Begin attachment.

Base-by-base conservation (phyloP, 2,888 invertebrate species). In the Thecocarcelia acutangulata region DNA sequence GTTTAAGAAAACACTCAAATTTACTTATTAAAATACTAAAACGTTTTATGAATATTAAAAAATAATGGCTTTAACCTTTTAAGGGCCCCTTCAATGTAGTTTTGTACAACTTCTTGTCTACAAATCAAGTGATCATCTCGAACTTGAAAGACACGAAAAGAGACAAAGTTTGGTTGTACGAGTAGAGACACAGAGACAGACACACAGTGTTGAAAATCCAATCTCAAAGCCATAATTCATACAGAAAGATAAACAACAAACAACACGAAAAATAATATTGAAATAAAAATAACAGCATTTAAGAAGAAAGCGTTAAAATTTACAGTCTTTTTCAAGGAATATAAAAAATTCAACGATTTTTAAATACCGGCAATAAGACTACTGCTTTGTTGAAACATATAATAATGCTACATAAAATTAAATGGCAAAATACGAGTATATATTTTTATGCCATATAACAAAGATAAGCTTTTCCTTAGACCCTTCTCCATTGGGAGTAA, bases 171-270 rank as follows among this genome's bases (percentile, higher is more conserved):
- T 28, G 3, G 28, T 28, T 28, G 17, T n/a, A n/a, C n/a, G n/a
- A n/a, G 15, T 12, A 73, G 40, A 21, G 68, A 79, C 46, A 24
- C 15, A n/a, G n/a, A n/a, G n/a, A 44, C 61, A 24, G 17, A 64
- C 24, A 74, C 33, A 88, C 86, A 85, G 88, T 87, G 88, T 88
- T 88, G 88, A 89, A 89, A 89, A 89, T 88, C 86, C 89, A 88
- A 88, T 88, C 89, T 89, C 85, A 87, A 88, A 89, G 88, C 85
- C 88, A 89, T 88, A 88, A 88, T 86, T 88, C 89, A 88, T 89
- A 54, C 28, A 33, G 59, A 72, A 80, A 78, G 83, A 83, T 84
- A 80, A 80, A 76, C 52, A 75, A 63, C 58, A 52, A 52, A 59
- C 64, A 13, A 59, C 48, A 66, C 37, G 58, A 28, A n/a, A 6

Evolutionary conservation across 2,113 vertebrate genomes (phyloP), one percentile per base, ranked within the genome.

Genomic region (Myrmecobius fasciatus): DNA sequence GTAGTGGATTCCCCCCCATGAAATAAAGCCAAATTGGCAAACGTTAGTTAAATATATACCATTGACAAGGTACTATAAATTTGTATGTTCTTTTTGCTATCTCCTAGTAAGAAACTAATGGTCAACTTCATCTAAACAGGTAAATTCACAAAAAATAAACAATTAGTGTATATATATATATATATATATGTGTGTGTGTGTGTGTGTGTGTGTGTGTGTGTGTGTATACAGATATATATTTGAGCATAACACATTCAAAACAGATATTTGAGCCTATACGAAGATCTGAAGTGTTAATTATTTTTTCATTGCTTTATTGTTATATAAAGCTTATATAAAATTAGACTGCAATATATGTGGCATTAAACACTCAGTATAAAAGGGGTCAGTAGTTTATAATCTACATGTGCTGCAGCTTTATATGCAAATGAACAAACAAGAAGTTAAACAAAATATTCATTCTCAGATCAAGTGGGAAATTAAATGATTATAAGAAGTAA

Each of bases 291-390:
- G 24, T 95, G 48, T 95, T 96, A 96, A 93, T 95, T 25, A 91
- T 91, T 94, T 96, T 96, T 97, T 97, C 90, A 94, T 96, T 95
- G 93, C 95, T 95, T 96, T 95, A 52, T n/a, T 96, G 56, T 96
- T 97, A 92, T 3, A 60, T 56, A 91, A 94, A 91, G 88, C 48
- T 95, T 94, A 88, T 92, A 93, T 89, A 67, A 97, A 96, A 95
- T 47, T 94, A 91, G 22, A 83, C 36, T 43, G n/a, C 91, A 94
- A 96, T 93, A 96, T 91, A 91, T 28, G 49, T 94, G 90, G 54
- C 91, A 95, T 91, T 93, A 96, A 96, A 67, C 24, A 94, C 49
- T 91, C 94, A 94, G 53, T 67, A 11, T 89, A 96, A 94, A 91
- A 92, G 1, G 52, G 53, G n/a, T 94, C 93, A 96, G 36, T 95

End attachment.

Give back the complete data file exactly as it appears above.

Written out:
Base-by-base conservation (phyloP, 2,888 invertebrate species). In the Thecocarcelia acutangulata region DNA sequence GTTTAAGAAAACACTCAAATTTACTTATTAAAATACTAAAACGTTTTATGAATATTAAAAAATAATGGCTTTAACCTTTTAAGGGCCCCTTCAATGTAGTTTTGTACAACTTCTTGTCTACAAATCAAGTGATCATCTCGAACTTGAAAGACACGAAAAGAGACAAAGTTTGGTTGTACGAGTAGAGACACAGAGACAGACACACAGTGTTGAAAATCCAATCTCAAAGCCATAATTCATACAGAAAGATAAACAACAAACAACACGAAAAATAATATTGAAATAAAAATAACAGCATTTAAGAAGAAAGCGTTAAAATTTACAGTCTTTTTCAAGGAATATAAAAAATTCAACGATTTTTAAATACCGGCAATAAGACTACTGCTTTGTTGAAACATATAATAATGCTACATAAAATTAAATGGCAAAATACGAGTATATATTTTTATGCCATATAACAAAGATAAGCTTTTCCTTAGACCCTTCTCCATTGGGAGTAA, bases 171-270 rank as follows among this genome's bases (percentile, higher is more conserved):
- T 28, G 3, G 28, T 28, T 28, G 17, T n/a, A n/a, C n/a, G n/a
- A n/a, G 15, T 12, A 73, G 40, A 21, G 68, A 79, C 46, A 24
- C 15, A n/a, G n/a, A n/a, G n/a, A 44, C 61, A 24, G 17, A 64
- C 24, A 74, C 33, A 88, C 86, A 85, G 88, T 87, G 88, T 88
- T 88, G 88, A 89, A 89, A 89, A 89, T 88, C 86, C 89, A 88
- A 88, T 88, C 89, T 89, C 85, A 87, A 88, A 89, G 88, C 85
- C 88, A 89, T 88, A 88, A 88, T 86, T 88, C 89, A 88, T 89
- A 54, C 28, A 33, G 59, A 72, A 80, A 78, G 83, A 83, T 84
- A 80, A 80, A 76, C 52, A 75, A 63, C 58, A 52, A 52, A 59
- C 64, A 13, A 59, C 48, A 66, C 37, G 58, A 28, A n/a, A 6

Evolutionary conservation across 2,113 vertebrate genomes (phyloP), one percentile per base, ranked within the genome.

Genomic region (Myrmecobius fasciatus): DNA sequence GTAGTGGATTCCCCCCCATGAAATAAAGCCAAATTGGCAAACGTTAGTTAAATATATACCATTGACAAGGTACTATAAATTTGTATGTTCTTTTTGCTATCTCCTAGTAAGAAACTAATGGTCAACTTCATCTAAACAGGTAAATTCACAAAAAATAAACAATTAGTGTATATATATATATATATATATGTGTGTGTGTGTGTGTGTGTGTGTGTGTGTGTGTGTATACAGATATATATTTGAGCATAACACATTCAAAACAGATATTTGAGCCTATACGAAGATCTGAAGTGTTAATTATTTTTTCATTGCTTTATTGTTATATAAAGCTTATATAAAATTAGACTGCAATATATGTGGCATTAAACACTCAGTATAAAAGGGGTCAGTAGTTTATAATCTACATGTGCTGCAGCTTTATATGCAAATGAACAAACAAGAAGTTAAACAAAATATTCATTCTCAGATCAAGTGGGAAATTAAATGATTATAAGAAGTAA

Each of bases 291-390:
- G 24, T 95, G 48, T 95, T 96, A 96, A 93, T 95, T 25, A 91
- T 91, T 94, T 96, T 96, T 97, T 97, C 90, A 94, T 96, T 95
- G 93, C 95, T 95, T 96, T 95, A 52, T n/a, T 96, G 56, T 96
- T 97, A 92, T 3, A 60, T 56, A 91, A 94, A 91, G 88, C 48
- T 95, T 94, A 88, T 92, A 93, T 89, A 67, A 97, A 96, A 95
- T 47, T 94, A 91, G 22, A 83, C 36, T 43, G n/a, C 91, A 94
- A 96, T 93, A 96, T 91, A 91, T 28, G 49, T 94, G 90, G 54
- C 91, A 95, T 91, T 93, A 96, A 96, A 67, C 24, A 94, C 49
- T 91, C 94, A 94, G 53, T 67, A 11, T 89, A 96, A 94, A 91
- A 92, G 1, G 52, G 53, G n/a, T 94, C 93, A 96, G 36, T 95